Recent news that the UK government is looking to train army reserves to become cyber defence specialists is understandable.
Facts and figures paint a worrying picture for the government about the impact cyber attacks are having. One such study claimed cyber attacks hit government departments around 1,000 times per hour, while another said they cost the UK £27 billion each year.
Prime Minister David Cameron and other members of the government have spoken about the importance of improving the nation’s cyber defences. Foreign Secretary William Hague described it as one of the "great challenges of our time" and one which the UK must confront.
Adding cyber skills to the military reservists seems like a good idea. The announcement about the move said reservists will be offered "enhanced training" to counter emerging cyber threats.
This is a lead that businesses can follow as well. By adding cyber specialists to their IT teams, businesses can improve their defences, helping them stop the types of attacks that can cause so much damage, both financially and in terms of reputation.
There is one aspect of the training that would give businesses an even bigger helping hand: using context as a weapon. It’s all very well knowing what the security threat is, but by adding context businesses can know so much more.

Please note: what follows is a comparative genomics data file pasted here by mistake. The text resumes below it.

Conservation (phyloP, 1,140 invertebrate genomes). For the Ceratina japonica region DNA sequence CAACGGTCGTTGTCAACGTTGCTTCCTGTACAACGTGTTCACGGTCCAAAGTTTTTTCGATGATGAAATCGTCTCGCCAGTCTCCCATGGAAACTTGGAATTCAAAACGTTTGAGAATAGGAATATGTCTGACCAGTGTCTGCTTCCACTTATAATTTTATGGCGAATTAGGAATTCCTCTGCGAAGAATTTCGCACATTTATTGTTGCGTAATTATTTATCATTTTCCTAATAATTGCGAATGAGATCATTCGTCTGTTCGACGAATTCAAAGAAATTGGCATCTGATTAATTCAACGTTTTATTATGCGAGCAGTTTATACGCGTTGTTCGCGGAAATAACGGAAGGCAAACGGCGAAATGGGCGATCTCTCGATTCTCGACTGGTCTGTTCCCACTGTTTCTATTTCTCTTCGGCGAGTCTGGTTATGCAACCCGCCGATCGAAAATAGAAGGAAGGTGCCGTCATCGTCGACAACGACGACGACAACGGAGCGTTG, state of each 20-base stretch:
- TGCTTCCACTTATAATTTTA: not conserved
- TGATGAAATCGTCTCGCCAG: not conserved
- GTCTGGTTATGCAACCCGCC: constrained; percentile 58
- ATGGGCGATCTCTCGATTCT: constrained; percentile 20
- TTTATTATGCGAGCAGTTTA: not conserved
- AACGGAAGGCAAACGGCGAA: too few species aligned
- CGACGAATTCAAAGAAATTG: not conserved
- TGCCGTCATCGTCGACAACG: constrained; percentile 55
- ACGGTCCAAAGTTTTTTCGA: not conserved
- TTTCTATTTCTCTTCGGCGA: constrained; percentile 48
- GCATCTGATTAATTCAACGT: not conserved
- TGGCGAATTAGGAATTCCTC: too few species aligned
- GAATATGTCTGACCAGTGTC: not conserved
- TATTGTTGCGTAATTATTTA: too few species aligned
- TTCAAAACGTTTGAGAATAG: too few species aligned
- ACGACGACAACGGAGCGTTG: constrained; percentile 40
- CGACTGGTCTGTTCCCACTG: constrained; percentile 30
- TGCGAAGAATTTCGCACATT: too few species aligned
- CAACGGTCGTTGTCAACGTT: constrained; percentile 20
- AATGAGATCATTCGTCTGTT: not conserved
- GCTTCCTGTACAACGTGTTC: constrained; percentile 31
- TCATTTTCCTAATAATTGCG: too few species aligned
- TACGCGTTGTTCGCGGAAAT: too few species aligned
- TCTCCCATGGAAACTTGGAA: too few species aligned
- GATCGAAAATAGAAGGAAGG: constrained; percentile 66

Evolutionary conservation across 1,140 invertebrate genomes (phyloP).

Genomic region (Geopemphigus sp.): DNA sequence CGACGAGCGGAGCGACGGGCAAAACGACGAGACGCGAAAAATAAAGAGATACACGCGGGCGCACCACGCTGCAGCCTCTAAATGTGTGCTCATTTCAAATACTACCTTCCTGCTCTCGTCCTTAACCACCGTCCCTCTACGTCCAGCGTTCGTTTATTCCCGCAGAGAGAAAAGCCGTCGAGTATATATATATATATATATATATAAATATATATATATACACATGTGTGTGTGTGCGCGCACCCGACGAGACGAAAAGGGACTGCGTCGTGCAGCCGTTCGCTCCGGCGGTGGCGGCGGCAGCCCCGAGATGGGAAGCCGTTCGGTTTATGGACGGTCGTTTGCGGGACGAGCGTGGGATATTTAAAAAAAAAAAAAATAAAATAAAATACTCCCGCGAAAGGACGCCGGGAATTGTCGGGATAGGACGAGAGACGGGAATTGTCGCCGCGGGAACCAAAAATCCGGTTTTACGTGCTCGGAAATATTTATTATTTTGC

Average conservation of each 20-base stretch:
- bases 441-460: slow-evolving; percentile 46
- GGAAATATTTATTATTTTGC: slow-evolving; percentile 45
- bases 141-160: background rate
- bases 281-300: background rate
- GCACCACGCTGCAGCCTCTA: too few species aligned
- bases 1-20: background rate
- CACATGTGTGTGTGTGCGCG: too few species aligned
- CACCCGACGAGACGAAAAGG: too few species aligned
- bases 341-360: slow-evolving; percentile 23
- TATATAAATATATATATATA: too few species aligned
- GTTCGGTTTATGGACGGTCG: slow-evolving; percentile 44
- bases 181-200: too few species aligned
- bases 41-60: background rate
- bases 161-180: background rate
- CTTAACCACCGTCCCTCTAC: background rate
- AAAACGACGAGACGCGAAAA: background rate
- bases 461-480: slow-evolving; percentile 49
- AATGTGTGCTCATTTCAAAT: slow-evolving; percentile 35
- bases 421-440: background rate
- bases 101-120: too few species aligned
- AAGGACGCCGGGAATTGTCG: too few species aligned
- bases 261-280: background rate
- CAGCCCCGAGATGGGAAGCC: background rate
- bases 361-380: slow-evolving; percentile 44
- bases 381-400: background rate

Which applications is the threat coming from? Where is it going? Which users? What sort of content is the threat being transmitted with? What is its deployment environment? Even information such as the location and type of device being used can be added, giving businesses a full picture of the threats it is facing.
With all this additional context a business can know where the weakness lies in its security infrastructure. Linking together all the information that is flowing across the network and data centre is the best way to fully understand what threats a business is facing and how to deal with them.
Adding context to your security infrastructure not only ensures your business remains protected from ever-changing threats, but also ensure genuine traffic gets through. This means workers can use the applications they need to without fear of disruption.